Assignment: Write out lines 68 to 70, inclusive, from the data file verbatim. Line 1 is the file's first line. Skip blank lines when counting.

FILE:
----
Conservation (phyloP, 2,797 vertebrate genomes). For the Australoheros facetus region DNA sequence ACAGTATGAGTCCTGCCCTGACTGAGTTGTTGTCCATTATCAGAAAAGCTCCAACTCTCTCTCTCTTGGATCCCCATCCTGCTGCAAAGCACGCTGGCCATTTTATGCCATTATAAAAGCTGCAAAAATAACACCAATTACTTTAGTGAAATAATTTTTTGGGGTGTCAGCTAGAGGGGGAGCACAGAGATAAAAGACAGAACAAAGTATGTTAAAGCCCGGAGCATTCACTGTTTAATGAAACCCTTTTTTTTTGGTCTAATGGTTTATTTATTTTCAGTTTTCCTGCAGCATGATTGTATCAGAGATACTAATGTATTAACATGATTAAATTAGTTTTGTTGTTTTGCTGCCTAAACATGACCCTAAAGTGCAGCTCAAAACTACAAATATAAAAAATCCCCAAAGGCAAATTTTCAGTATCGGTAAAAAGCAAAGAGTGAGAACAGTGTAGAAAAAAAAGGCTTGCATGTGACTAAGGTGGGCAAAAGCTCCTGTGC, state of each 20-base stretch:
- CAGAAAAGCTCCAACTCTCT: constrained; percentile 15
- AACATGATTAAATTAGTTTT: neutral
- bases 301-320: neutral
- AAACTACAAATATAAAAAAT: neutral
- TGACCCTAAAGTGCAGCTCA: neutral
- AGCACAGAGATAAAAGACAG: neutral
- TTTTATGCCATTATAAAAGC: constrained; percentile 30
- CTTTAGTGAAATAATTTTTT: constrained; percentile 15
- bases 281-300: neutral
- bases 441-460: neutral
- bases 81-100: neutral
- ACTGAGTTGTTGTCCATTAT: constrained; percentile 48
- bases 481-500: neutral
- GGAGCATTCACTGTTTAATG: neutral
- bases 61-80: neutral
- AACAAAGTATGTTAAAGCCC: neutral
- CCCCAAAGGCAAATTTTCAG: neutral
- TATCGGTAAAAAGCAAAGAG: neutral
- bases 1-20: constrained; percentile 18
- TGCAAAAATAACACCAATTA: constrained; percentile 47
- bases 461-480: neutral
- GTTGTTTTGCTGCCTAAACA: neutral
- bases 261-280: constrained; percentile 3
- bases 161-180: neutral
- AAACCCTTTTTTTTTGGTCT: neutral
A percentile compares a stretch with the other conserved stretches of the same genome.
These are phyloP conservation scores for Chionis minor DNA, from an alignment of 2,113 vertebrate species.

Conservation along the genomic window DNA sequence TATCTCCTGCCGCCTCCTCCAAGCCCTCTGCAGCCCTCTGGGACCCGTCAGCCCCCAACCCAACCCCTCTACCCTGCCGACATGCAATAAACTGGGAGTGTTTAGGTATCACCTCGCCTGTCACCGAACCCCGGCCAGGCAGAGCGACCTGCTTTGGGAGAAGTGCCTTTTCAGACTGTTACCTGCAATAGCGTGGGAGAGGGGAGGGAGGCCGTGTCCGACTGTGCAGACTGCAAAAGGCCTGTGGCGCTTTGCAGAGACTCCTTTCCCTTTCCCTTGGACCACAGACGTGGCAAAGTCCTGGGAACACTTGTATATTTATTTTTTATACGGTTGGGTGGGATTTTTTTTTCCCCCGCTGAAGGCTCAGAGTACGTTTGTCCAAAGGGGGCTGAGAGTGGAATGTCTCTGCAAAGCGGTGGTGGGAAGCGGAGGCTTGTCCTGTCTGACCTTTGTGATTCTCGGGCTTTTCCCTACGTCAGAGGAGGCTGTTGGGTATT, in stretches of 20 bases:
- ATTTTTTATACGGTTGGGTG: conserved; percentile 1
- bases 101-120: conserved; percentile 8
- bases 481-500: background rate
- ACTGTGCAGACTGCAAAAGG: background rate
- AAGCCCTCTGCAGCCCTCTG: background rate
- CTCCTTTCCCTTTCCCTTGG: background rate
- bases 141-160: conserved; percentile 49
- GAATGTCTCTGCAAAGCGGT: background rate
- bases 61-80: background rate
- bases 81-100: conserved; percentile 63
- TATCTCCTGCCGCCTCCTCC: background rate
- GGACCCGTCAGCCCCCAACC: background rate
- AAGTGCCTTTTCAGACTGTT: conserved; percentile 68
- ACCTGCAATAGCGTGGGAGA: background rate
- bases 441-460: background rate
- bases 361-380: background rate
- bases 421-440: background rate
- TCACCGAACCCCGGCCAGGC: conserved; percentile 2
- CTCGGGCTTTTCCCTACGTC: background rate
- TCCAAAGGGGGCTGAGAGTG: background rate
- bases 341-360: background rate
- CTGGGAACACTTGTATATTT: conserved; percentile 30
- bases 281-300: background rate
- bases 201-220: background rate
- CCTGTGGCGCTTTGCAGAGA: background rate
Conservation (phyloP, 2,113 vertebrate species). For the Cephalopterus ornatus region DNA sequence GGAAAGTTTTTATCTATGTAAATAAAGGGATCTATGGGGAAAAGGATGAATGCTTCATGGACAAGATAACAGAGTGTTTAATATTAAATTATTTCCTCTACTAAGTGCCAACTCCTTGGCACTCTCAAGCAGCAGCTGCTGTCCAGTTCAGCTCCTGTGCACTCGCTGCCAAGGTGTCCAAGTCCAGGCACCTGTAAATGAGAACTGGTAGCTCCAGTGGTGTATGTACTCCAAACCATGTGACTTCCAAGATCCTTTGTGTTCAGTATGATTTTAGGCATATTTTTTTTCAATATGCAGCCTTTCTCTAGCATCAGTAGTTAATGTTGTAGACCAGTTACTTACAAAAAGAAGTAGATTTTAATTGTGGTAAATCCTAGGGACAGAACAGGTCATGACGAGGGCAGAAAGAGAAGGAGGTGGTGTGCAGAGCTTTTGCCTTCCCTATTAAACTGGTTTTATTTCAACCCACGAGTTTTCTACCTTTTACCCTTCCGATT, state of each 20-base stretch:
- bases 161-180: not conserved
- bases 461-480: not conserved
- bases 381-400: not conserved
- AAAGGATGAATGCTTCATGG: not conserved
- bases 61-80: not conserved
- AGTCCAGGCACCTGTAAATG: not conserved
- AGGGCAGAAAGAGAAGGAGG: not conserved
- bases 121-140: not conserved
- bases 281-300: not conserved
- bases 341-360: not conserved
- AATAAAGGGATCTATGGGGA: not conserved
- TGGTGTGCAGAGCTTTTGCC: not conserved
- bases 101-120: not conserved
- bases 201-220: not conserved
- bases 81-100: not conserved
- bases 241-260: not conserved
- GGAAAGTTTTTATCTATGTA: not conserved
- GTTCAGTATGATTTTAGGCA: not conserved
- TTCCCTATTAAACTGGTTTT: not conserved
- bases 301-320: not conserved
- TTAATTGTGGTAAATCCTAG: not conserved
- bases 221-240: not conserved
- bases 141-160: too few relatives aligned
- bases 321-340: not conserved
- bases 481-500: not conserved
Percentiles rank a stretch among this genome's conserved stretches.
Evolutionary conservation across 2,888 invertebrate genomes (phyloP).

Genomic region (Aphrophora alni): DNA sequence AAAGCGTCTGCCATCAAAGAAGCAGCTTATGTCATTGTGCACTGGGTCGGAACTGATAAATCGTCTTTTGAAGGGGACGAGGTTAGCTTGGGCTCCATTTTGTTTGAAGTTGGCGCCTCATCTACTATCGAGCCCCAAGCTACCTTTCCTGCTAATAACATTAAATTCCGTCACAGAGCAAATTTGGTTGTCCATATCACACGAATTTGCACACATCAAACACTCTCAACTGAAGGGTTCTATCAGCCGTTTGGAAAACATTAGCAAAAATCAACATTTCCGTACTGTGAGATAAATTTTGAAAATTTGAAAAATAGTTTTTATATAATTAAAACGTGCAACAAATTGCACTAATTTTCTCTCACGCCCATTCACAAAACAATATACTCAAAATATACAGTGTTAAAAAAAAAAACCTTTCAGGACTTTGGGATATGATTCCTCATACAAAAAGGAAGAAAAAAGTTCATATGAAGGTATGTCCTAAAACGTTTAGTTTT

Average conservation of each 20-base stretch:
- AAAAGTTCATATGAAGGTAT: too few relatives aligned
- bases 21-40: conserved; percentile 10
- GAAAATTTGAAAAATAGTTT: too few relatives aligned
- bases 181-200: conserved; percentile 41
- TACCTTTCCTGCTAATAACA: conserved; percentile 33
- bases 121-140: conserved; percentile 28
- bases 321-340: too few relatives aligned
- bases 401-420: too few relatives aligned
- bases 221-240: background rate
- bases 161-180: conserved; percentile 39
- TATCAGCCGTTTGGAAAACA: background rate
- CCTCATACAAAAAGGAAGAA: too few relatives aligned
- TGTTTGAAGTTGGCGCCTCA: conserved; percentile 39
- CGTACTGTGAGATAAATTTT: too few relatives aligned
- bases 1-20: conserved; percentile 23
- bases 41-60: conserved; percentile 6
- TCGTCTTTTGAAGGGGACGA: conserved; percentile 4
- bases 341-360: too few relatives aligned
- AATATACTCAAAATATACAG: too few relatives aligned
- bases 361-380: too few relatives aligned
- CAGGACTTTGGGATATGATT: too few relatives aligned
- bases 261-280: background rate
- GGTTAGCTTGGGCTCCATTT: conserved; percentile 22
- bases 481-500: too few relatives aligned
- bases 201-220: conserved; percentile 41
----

- bases 101-120: not conserved
- bases 201-220: not conserved
- bases 81-100: not conserved